William Matthews Analysis

Other literary forms

(Poets and Poetry in America)

Curiosities (1989) is a collection of nineteen essays, ranging from personal reflections on William Matthews’s travels in Italy to critical commentaries and reviews of the works of various fellow poets. In The Poetry Blues: Essays and Interviews (2001), Matthews speaks of his love of jazz music, language, poetry, and art. The posthumous volume, edited by Sebastian Matthews and Stanley Plumly, includes an autobiographical essay. With Mary Feeney, Matthews has translated several volumes of poems from the French by Jean Follain, and he also translated The Mortal City: One Hundred Epigrams of Martial (1995).


(Poets and Poetry in America)

A prolific poet and a master of the “deep” or surreal image, in the mode of James Wright and Robert Bly, William Matthews has attracted consistent critical acclaim from fellow poets, from the publication of his first full-length collection, Ruining the New Road, in 1970, but widespread recognition escaped him until the 1990’s. He received a fellowship from the National Endowment for the Arts in 1974, following publication of his second book of poems, and a Guggenheim Fellowship after his fourth book appeared, in 1979. In 1988, he spent a month at the Villa Serbonelli on a grant from the Rockefeller Foundation. In the years just before his early death, he received more significant recognitions. Matthew won the Union League Civic and Arts Poetry Prize from Poetry magazine in 1993, and the National Book Critics Circle Award in 1995 for Time and Money, and the Ruth Lilly Poetry Prize in 1997. Noted for his often-aphoristic wit and for his ability to bridge the “inner” and “outer” dimensions of the human condition, Matthews ranged easily among Brahms, basketball, blues, and his own backyard.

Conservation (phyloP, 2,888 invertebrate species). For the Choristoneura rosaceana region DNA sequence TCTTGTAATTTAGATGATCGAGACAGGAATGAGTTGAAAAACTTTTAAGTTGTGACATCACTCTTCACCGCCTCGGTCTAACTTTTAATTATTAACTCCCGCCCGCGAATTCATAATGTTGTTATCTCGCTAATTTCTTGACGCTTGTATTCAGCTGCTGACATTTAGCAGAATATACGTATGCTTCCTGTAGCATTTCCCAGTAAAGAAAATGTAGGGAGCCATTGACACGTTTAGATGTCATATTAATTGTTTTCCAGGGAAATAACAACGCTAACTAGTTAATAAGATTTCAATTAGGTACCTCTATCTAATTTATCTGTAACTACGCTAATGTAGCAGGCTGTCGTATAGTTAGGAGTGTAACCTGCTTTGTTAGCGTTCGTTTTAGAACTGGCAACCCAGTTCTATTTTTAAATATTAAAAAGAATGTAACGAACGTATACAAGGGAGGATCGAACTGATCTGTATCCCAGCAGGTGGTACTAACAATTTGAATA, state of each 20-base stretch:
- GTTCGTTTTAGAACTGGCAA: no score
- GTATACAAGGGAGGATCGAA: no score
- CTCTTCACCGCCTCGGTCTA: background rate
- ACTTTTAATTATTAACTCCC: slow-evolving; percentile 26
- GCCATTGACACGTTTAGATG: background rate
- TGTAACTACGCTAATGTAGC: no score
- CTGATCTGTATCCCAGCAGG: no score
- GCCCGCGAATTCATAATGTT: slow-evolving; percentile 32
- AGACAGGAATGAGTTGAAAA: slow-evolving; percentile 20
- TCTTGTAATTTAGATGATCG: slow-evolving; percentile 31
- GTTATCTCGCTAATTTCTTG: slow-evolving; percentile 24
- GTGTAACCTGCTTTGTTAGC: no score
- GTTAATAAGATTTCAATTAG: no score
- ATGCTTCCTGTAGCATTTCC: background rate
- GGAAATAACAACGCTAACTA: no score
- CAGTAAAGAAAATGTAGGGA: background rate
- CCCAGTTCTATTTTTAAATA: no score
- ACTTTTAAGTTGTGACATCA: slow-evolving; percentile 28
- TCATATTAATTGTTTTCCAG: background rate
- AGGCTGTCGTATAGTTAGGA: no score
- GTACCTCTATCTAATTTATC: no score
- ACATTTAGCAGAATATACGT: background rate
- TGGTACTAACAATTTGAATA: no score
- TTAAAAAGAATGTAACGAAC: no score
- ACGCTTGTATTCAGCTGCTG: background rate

(Poets and Poetry in America)

Christophersen, Bill. “Late Night Music.” Review of After All: Last Poems. Poetry 174, no. 2 (May, 1999): 99-107. Christophersen pays homage to Matthews in this lengthy, detailed review of the posthumous collection After All. Noting the “sardonic and self-mocking” persona that Matthews often employs, Christophersen calls attention both to the dark tones of these late poems and to the frequent leavening of lighter verse with the “lexicographer’s fondness for words.” Matthews is likened to “a jazzman on a typewriter keyboard, whose music, as the night wore on, just got bluesier.” The review begins with a career overview.

Marowski, Daniel G., ed. Contemporary Literary Criticism. Vol. 40. Detroit: Gale Research, 1986. This selection of reviews from literary journals and newspapers contains an entry on Matthews and provides useful secondary material on Matthews’s work.

Matthews, Sebastian. In My Father’s Footsteps. New York: Norton, 2004. In this memoir, the poet’s son recalls his father and his life, death, and legacy.

Matthews, William. “Talking About Poetry with William Matthews.” Ohio Review 13 (Spring, 1972): 32-51. Of interest for information on Matthews’s first two collections, Ruining the New Road and Sleek for the Long Flight.